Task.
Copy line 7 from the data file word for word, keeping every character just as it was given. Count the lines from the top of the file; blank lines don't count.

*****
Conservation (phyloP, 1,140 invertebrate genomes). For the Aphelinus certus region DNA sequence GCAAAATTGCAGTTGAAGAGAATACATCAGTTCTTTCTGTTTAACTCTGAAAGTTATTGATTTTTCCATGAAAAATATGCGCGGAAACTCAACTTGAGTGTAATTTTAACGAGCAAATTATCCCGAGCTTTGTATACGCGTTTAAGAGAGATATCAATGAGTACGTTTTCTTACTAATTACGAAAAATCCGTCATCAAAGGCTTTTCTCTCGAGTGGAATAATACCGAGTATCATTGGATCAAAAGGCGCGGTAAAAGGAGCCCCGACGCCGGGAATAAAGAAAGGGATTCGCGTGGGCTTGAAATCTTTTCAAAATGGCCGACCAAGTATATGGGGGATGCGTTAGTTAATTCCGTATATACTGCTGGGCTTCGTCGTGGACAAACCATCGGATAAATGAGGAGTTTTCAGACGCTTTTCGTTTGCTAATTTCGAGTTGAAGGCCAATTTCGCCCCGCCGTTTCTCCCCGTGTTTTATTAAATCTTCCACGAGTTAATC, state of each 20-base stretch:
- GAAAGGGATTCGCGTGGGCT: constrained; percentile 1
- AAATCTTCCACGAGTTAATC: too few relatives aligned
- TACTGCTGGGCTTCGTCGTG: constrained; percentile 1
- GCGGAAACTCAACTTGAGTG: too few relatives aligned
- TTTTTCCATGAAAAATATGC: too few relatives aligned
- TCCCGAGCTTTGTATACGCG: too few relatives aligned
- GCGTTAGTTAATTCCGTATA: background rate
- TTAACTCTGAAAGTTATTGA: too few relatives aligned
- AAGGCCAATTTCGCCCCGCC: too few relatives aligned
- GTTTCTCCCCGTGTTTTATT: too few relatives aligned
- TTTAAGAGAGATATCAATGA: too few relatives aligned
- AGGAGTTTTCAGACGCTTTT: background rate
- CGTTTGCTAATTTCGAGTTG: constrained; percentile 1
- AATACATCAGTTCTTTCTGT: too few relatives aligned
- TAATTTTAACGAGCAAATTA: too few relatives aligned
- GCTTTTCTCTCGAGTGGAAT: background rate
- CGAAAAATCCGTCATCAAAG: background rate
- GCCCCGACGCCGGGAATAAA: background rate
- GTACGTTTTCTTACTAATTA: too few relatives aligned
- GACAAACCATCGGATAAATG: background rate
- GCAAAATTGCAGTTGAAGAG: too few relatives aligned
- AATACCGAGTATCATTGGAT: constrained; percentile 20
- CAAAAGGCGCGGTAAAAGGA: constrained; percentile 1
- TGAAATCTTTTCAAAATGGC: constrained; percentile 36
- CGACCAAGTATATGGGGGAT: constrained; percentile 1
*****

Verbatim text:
- TCCCGAGCTTTGTATACGCG: too few relatives aligned